By Marissa Blahnik
Going from a rough idea to product launch is a wild ride for any entrepreneur. It’s even more of a rollercoaster when you’re also finishing up your college career. David Hall and Jordan Klein, co-founders of Park & Diamond, an innovative bicycle helmet company, know this all too well.
Hall and Klein weren’t always on the path to revolutionizing bike safety. As students at Virginia Tech, Hall studied engineering with an eye on the defense industry. Klein envisioned his mechanical engineering focus resulting in a career as an automotive engineer.
But that all changed when Hall’s sister Rachel was hit by a car while riding her bike in 2015.
“And when she spent the next four months in a coma, we were asked countless times, why wasn’t she wearing a helmet?” Hall said. “And that was really the light bulb moment… That’s what really kicked us off and got us thinking about why don’t people wear helmets? What is preventing people from wearing helmets? And now, three years later, we’re where we are now, ready to launch our collapsible bike helmet.”
Rewire initially featured Hall and Klein in 2017, when they won e-Fest, the largest undergraduates-only entrepreneurship competition. Co-sponsored by the Schulze School of Entrepreneurship at the University of St. Thomas’ Opus College of Business and EIX.org, an online learning platform for entrepreneurs, students and professors, e-Fest brings together entrepreneurial students from around the country for a three-day competition. Hall and Klein won $100,000, essential seed money to launch Park & Diamond.
As the 2018 e-Fest competition kicks off, Rewire caught up with Hall and Klein during a Facebook Live Q&A. They candidly discussed the challenges and successes they’ve experienced along the way:
The origin story
“The very first, most influential advisor for us was actually my sister’s professor when she was still in college, Dr. Alkus,” Hall explained. “He basically said, why don’t we try to take this tragedy and see what we can do with it and try to make the most out of it. And he says, you guys are engineers, why don’t you try to come up with a product or a service, or just take some kind of action that could prevent this from happening to somebody else. …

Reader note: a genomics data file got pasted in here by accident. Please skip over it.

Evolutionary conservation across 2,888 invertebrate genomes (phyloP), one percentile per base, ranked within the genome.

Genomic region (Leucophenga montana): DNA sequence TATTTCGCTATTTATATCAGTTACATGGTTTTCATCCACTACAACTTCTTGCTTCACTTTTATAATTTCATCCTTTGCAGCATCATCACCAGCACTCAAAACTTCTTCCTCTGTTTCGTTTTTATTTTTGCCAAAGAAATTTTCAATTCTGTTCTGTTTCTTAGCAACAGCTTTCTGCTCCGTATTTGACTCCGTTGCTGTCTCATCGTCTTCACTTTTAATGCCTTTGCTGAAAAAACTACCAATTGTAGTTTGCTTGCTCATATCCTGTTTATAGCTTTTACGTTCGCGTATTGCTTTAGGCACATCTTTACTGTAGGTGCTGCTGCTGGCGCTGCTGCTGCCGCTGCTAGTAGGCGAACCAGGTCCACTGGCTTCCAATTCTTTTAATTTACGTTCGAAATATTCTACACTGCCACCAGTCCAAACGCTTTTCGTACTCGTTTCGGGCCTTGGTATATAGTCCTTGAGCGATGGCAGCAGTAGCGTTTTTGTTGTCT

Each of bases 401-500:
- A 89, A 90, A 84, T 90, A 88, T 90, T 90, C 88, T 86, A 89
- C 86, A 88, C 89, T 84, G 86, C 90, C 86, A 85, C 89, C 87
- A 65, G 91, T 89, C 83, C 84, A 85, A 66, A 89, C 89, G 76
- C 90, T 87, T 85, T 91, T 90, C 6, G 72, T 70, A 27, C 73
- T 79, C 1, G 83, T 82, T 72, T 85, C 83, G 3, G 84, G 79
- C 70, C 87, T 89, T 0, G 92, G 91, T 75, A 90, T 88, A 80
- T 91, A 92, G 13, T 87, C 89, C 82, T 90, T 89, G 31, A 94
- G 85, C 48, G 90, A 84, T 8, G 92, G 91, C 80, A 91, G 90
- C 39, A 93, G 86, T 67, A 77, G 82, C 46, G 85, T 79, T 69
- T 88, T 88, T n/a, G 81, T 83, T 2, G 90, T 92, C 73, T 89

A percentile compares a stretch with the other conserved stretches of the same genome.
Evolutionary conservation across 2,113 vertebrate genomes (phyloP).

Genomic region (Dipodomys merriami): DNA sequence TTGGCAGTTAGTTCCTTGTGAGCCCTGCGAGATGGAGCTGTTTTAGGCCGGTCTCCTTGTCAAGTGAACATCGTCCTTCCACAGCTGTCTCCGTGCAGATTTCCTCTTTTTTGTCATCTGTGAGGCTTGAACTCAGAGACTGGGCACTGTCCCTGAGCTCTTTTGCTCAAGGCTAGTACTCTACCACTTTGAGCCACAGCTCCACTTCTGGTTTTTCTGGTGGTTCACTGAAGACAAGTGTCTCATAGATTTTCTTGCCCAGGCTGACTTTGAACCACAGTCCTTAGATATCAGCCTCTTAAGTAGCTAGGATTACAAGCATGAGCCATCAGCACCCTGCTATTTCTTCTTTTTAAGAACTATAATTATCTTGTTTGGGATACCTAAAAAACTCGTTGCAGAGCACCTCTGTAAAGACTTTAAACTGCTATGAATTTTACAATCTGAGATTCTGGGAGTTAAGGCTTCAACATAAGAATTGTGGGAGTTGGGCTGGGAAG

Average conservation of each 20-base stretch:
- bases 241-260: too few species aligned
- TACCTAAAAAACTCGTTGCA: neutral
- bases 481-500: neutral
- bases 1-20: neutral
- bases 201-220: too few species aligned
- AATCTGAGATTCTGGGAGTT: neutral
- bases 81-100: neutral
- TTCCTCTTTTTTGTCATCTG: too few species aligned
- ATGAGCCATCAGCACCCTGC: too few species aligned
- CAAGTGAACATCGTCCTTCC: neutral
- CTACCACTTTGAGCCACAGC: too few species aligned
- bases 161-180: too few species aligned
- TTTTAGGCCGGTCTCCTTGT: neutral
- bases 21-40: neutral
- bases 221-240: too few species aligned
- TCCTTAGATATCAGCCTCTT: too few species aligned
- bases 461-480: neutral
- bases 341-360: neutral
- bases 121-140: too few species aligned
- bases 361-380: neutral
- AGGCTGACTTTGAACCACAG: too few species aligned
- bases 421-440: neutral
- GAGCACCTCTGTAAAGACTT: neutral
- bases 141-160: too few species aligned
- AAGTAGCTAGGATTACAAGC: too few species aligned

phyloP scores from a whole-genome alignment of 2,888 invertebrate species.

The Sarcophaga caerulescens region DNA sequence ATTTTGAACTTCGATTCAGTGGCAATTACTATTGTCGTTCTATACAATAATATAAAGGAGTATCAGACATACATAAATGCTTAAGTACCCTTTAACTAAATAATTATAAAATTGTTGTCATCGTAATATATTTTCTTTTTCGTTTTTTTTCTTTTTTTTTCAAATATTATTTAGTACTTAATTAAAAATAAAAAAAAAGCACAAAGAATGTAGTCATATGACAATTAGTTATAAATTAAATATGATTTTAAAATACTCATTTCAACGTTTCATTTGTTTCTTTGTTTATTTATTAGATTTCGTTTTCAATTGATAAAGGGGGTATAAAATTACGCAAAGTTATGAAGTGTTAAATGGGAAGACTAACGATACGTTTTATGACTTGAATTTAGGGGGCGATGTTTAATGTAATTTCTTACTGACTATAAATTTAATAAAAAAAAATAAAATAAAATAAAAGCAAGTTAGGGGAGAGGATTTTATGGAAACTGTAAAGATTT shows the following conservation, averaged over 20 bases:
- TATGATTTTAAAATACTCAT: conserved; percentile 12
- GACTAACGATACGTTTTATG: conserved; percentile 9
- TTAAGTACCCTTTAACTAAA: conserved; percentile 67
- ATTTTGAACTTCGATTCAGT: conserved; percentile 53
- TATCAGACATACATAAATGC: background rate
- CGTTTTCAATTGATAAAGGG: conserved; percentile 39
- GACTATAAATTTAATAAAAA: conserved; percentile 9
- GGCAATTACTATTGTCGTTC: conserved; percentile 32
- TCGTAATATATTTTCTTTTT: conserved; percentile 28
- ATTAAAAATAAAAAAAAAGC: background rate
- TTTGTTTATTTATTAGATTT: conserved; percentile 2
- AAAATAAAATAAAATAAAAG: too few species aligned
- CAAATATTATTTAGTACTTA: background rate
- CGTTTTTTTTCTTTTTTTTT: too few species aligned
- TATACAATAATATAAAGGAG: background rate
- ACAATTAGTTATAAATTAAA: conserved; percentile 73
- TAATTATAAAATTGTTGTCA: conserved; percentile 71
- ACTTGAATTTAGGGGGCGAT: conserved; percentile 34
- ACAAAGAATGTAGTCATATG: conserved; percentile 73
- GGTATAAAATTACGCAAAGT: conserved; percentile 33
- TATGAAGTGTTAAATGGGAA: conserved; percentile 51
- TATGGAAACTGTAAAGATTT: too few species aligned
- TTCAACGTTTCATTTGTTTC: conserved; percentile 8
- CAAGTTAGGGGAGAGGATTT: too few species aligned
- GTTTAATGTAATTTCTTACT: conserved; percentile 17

“Something as simple as that was really all we needed to kick it off, and he was there throughout that supporting us, and even, at the very start, he offered to help us with a loan and stuff like that. So he was there from the very beginning and we would not be here if it wasn’t for his support.”
Ask for help
“If you’re a student, aggressively look for those mentors, they’ll be the biggest value add,” Klein said. “I know it may be kind of weird to email, just kind of, hey, I’m a student at the school you went to, or I interned for your company two years ago, I’m doing this now, is there anybody in your network?
“People love to help, they love to give advice, and it’s really kind of one of the most powerful things you can get.”
Accept not knowing
“You have to be good at not knowing what you’re doing, because at the end of the day, you’re just not gonna have all the answers, your mentors are not gonna have all the answers,” Klein said. “Frankly, a lot of these questions probably don’t even have answers, at the end of the day.”
“And I think that’s what’s so fun about it, and so enjoyable is that it’s not bogged down by this sense of certainty, it’s actually almost this kind of enjoyment for the unknown of your actions, and just kind of putting yourself in the line of fire, and just enjoying reacting to what happens.”
The importance of outside insights
“Avoid the top-secret mode where you’re afraid to share the idea,” Hall advised. “And that could be in the form of talking to your friend about it at school. It could be in the form of entering a pitch competition. Quite literally, you wanna shrug like we did.”
“It’s just a matter of the more you engage with people, the more they’re gonna respond, and the more you’ll learn about the user, the more you’ll learn about what they need, and also what they think your company needs. So it’s a learning experience you’re not gonna get by locking yourself in a classroom.
“I think the biggest tangential benefit to entrepreneurship, success or not for your company, is that really the success is improving your ability,” Klein said. “And the way to do that, frankly, is by pushing yourself. So if you’re not sitting there ready to pee your pants when you’re about to do something, then you’re probably not taking enough risk.”
The Park & Diamond helmet will launch in summer 2018. For updates, visit the company’s website and subscribe to their newsletter.
Watch the entire Q&A in the video above for more candid advice from Hall and Klein.
The Facebook Live event and this excerpted transcript are part of America’s Entrepreneurs: Making it Work, a Rewire initiative made possible by the Richard M. Schulze Family Foundation and EIX, the Entrepreneur and Innovation Exchange.